It's a little weird. I can understand how it works in baseball, when you pretty much stand on a mound and wind up for as long as you want. In basketball, though, it seems you often have a split second to decide, so you more or less have to play a lot by instinct and muscle memory (so no real time for a mental "freeze").
Studies seem mostly golf-related. One super interesting and seemingly consistent finding is increased left hemispheric brain activity, relative to right, in athletes with the yips. It's believed to represent increased analytic thought that causes disruption when present during a task that is typically completed on "autopilot."Commonly referred to as, "You're overthinking it". Just play the game
Yeah, that's pretty much it. It'll be super interesting to see how it plays out for him. Not a huge baseball fan, but in reading about some of the former pitchers & fielders listed above, some ended up 'recovering' while others were forced to retire.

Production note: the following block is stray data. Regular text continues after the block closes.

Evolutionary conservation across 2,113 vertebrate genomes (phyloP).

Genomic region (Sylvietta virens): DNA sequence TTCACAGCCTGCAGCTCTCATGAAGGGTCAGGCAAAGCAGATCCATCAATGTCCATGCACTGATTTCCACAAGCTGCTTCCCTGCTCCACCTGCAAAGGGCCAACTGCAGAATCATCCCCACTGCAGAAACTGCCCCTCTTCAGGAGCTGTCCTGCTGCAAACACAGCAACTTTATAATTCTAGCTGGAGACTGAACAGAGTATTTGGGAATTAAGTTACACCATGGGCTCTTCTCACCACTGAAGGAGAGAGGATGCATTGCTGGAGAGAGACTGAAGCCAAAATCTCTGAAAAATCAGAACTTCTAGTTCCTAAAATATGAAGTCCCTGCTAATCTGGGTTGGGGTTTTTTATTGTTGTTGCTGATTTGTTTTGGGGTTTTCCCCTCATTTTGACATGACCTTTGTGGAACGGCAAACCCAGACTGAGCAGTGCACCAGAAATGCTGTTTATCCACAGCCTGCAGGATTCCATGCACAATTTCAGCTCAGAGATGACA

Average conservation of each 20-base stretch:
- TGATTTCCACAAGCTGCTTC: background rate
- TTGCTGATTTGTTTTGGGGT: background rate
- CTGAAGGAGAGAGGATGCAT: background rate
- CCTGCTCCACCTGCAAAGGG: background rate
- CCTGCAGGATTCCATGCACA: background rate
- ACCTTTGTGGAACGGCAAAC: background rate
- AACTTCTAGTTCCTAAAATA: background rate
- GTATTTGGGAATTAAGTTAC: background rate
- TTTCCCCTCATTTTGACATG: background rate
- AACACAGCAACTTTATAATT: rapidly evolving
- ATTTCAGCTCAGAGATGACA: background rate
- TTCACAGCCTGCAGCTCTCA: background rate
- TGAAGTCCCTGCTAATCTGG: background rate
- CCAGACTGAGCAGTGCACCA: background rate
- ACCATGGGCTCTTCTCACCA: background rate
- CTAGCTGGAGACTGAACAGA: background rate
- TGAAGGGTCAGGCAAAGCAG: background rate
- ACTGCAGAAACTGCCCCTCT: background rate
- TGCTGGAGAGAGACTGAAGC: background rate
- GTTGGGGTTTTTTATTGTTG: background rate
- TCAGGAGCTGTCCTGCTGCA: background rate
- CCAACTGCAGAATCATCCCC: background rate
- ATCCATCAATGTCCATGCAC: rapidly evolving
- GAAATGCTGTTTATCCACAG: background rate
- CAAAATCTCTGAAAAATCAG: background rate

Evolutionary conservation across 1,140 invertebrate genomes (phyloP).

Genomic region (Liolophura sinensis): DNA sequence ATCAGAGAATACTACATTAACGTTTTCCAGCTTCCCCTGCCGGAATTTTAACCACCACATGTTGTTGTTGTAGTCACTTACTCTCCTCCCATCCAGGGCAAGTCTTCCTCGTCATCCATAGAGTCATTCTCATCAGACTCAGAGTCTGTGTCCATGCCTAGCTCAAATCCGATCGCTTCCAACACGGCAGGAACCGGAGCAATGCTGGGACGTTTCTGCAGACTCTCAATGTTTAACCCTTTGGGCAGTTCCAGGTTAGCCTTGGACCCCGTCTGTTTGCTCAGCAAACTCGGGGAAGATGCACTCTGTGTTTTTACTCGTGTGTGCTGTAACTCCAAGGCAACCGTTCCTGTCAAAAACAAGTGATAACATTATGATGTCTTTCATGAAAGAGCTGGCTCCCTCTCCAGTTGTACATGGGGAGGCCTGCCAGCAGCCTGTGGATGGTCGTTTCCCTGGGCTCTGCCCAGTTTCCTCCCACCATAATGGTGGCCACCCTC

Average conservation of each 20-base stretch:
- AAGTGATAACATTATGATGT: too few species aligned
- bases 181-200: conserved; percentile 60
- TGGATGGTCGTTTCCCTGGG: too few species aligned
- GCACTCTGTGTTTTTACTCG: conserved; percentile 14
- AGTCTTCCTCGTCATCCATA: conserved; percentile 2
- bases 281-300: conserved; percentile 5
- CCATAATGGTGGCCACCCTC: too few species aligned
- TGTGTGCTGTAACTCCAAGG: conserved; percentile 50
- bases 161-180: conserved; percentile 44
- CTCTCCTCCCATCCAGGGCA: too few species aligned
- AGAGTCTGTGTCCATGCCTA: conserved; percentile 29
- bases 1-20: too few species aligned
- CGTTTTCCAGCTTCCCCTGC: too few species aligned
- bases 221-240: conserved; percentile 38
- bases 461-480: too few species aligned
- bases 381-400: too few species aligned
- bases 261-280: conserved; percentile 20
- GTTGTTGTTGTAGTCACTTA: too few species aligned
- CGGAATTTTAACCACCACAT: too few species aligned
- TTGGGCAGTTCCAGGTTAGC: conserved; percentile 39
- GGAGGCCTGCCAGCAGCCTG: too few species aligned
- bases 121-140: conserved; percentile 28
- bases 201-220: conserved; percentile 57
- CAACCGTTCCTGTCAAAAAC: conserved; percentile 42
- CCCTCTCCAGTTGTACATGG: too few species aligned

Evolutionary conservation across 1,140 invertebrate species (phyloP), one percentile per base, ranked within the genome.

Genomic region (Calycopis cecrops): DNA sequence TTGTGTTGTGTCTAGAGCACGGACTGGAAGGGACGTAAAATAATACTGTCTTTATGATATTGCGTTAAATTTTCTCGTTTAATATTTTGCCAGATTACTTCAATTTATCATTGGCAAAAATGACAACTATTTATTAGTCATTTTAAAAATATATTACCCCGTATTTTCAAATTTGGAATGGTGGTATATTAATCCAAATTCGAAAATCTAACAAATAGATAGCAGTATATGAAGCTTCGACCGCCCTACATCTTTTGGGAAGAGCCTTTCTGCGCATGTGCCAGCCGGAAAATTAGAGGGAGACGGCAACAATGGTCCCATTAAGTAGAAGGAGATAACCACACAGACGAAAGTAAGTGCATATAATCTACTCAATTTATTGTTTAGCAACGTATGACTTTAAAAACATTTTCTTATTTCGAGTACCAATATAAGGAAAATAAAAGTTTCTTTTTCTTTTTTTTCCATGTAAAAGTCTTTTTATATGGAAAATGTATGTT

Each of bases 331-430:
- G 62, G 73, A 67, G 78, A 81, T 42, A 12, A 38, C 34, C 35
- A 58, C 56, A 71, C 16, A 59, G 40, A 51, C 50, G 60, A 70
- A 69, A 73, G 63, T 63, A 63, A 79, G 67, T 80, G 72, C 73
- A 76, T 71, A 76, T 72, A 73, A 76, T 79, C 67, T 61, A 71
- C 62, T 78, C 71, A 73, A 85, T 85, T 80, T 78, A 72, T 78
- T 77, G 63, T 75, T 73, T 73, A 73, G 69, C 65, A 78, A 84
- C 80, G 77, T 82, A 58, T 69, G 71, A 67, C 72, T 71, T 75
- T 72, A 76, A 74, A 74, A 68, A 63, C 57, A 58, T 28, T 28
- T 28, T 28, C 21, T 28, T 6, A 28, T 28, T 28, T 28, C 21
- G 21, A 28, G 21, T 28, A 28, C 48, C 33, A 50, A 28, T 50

If I were a Philly fan, I'd be worried about that little bit about the crowd and the flashlights. He went to a small school. Is the scene too big for him now?
Very well could be. I know he played well in international competition, but maybe he is rattled by the big stage.
Slightly off-topic.. as kids, my brother and I made a habit of writing letters to mediocre or worse NBA players. It was both exciting and humorous -- we could reasonably hope they'd reply, and they could reasonably assume we were serious. My big score was a Hawks bumper sticker autographed by Alan Henderson; my brother outdid me with an autographed picture from Bryant 'Big Country' Reeves.
All that said, this may be a small window of time in which to communicate with a super talented ball player and seemingly interesting/quirky dude. If the door is left even slightly ajar, I may offer these links and intervention assistance free of charge. While a restraining order seems likely, Alan and Bryant have proven that miracles do happen...